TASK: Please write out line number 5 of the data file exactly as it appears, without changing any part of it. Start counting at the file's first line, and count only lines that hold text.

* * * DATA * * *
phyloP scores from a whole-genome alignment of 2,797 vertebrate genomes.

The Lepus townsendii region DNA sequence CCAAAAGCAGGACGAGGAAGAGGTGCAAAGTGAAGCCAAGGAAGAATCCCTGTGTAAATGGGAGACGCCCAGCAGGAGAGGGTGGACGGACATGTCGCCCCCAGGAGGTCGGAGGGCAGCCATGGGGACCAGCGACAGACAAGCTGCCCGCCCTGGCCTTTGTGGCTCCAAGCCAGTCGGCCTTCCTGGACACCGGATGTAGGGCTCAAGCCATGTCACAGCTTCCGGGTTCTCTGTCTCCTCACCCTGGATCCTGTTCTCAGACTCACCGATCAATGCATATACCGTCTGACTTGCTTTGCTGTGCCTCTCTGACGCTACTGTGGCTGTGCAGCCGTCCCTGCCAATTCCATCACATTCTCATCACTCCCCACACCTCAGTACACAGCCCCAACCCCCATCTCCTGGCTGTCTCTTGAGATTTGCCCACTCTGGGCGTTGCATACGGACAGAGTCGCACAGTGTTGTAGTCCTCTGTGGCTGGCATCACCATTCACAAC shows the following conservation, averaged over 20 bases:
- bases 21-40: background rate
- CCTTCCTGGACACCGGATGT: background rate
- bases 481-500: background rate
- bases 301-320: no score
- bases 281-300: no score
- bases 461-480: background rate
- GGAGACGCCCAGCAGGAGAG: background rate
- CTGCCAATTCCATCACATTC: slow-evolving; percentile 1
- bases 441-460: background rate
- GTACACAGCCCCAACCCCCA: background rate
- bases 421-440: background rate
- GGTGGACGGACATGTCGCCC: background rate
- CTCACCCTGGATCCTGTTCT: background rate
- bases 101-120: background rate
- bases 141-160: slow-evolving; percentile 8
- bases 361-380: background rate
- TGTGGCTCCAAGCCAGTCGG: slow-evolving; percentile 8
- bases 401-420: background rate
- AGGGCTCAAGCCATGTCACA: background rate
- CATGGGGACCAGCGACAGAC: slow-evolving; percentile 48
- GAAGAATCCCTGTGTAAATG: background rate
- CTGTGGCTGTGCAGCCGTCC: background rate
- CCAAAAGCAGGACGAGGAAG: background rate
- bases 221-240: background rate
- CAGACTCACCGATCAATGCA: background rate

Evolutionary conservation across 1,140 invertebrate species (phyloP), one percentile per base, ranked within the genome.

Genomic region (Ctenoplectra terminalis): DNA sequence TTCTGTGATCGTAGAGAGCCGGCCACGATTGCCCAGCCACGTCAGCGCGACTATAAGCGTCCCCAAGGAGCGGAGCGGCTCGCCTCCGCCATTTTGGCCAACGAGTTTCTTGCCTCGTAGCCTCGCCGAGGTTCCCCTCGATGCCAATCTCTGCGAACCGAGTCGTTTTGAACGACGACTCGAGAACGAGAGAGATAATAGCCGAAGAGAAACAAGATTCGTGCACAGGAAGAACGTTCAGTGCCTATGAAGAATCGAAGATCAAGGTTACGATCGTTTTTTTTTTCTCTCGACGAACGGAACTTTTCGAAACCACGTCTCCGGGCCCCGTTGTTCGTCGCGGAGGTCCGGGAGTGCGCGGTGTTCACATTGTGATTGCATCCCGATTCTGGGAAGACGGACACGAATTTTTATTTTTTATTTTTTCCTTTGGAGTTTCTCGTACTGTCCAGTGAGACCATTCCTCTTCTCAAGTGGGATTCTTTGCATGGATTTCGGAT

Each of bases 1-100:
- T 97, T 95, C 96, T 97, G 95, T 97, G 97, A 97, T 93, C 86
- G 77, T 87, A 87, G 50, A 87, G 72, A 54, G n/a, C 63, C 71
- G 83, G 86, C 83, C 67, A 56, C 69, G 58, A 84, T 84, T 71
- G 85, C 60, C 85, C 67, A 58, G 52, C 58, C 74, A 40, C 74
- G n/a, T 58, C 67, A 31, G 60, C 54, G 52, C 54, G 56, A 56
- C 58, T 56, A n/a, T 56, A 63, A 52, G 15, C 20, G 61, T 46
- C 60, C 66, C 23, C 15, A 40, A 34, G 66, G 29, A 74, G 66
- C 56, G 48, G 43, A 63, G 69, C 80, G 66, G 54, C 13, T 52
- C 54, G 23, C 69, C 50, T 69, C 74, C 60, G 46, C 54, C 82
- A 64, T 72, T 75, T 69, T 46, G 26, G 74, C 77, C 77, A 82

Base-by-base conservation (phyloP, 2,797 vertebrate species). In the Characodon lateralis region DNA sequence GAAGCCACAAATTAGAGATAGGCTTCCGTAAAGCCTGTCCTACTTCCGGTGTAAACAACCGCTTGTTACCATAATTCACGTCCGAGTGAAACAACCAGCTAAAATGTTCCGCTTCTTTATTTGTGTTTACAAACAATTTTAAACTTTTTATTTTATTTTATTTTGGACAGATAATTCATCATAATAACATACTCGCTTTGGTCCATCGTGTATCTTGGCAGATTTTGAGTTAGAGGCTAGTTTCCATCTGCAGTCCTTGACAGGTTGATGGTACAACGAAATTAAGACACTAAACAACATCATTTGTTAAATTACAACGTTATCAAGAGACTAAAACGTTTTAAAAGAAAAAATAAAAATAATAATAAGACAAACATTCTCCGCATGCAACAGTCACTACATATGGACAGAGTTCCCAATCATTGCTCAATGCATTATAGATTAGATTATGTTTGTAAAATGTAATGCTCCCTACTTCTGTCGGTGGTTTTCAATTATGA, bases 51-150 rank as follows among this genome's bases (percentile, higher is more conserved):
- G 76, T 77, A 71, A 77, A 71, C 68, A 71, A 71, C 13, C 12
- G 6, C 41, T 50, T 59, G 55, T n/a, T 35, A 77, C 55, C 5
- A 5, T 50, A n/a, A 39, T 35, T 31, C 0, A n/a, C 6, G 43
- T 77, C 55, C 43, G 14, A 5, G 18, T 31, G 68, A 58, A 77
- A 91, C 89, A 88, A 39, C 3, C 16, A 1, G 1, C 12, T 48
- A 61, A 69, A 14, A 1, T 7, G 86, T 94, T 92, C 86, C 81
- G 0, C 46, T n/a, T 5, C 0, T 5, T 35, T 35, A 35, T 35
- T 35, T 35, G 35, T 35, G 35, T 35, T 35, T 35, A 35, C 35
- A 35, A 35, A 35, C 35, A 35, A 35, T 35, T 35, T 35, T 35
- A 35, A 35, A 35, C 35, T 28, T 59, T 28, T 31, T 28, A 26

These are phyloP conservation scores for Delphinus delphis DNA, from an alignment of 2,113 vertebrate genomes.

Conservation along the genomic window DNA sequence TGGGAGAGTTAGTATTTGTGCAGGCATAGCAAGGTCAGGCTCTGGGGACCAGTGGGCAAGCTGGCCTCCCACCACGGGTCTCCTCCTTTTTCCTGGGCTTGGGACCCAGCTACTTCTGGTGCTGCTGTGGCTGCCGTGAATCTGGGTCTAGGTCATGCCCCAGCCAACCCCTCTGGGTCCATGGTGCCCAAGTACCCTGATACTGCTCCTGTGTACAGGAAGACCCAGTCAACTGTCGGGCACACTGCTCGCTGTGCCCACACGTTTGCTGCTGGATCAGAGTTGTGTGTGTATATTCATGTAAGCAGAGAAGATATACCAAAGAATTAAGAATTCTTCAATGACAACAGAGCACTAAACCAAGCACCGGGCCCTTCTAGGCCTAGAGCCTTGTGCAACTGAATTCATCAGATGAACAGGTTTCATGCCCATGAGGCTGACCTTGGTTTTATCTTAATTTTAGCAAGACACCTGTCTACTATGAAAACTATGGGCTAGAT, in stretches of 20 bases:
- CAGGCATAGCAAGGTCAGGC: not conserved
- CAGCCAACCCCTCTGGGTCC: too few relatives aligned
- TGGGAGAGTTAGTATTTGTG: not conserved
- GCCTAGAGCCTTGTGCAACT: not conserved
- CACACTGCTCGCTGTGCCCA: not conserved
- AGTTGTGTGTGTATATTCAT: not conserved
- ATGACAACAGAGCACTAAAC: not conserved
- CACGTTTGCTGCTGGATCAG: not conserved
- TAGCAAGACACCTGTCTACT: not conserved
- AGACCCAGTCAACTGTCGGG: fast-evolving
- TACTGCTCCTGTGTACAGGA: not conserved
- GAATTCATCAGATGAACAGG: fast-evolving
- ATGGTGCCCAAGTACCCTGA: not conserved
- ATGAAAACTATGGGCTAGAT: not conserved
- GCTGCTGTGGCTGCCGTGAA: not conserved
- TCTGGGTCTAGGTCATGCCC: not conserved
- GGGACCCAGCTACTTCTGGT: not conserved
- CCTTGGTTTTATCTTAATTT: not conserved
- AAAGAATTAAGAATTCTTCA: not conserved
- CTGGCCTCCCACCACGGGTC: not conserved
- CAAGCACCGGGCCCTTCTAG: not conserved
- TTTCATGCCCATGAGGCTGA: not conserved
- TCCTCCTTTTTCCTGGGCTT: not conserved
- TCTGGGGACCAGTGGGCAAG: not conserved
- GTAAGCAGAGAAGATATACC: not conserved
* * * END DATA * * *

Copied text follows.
- bases 481-500: background rate